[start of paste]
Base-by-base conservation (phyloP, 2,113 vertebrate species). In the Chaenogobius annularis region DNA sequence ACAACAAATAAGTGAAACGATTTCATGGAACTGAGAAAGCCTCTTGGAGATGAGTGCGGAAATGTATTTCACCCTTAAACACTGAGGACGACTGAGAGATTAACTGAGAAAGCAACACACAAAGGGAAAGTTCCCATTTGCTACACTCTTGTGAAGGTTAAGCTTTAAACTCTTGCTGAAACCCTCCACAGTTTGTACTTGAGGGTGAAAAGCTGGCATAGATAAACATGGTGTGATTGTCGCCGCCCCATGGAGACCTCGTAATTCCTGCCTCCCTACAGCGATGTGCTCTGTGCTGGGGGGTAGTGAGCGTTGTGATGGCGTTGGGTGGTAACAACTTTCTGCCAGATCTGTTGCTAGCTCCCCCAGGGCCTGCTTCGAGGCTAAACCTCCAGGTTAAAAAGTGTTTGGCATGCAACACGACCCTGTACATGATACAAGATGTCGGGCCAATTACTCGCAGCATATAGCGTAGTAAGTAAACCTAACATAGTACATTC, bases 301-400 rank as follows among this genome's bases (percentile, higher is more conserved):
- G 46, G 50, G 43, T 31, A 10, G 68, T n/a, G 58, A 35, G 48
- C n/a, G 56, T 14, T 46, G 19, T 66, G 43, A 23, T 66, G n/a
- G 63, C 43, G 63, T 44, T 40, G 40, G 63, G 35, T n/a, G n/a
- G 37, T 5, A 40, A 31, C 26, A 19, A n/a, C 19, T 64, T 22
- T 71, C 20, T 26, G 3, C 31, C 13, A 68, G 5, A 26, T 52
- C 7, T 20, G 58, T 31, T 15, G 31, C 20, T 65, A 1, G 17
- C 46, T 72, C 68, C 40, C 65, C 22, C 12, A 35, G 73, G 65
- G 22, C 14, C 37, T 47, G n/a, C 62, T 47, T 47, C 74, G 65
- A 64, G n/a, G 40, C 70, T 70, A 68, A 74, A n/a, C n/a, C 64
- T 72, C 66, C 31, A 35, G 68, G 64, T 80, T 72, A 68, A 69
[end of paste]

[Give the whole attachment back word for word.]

Base-by-base conservation (phyloP, 2,113 vertebrate species). In the Chaenogobius annularis region DNA sequence ACAACAAATAAGTGAAACGATTTCATGGAACTGAGAAAGCCTCTTGGAGATGAGTGCGGAAATGTATTTCACCCTTAAACACTGAGGACGACTGAGAGATTAACTGAGAAAGCAACACACAAAGGGAAAGTTCCCATTTGCTACACTCTTGTGAAGGTTAAGCTTTAAACTCTTGCTGAAACCCTCCACAGTTTGTACTTGAGGGTGAAAAGCTGGCATAGATAAACATGGTGTGATTGTCGCCGCCCCATGGAGACCTCGTAATTCCTGCCTCCCTACAGCGATGTGCTCTGTGCTGGGGGGTAGTGAGCGTTGTGATGGCGTTGGGTGGTAACAACTTTCTGCCAGATCTGTTGCTAGCTCCCCCAGGGCCTGCTTCGAGGCTAAACCTCCAGGTTAAAAAGTGTTTGGCATGCAACACGACCCTGTACATGATACAAGATGTCGGGCCAATTACTCGCAGCATATAGCGTAGTAAGTAAACCTAACATAGTACATTC, bases 301-400 rank as follows among this genome's bases (percentile, higher is more conserved):
- G 46, G 50, G 43, T 31, A 10, G 68, T n/a, G 58, A 35, G 48
- C n/a, G 56, T 14, T 46, G 19, T 66, G 43, A 23, T 66, G n/a
- G 63, C 43, G 63, T 44, T 40, G 40, G 63, G 35, T n/a, G n/a
- G 37, T 5, A 40, A 31, C 26, A 19, A n/a, C 19, T 64, T 22
- T 71, C 20, T 26, G 3, C 31, C 13, A 68, G 5, A 26, T 52
- C 7, T 20, G 58, T 31, T 15, G 31, C 20, T 65, A 1, G 17
- C 46, T 72, C 68, C 40, C 65, C 22, C 12, A 35, G 73, G 65
- G 22, C 14, C 37, T 47, G n/a, C 62, T 47, T 47, C 74, G 65
- A 64, G n/a, G 40, C 70, T 70, A 68, A 74, A n/a, C n/a, C 64
- T 72, C 66, C 31, A 35, G 68, G 64, T 80, T 72, A 68, A 69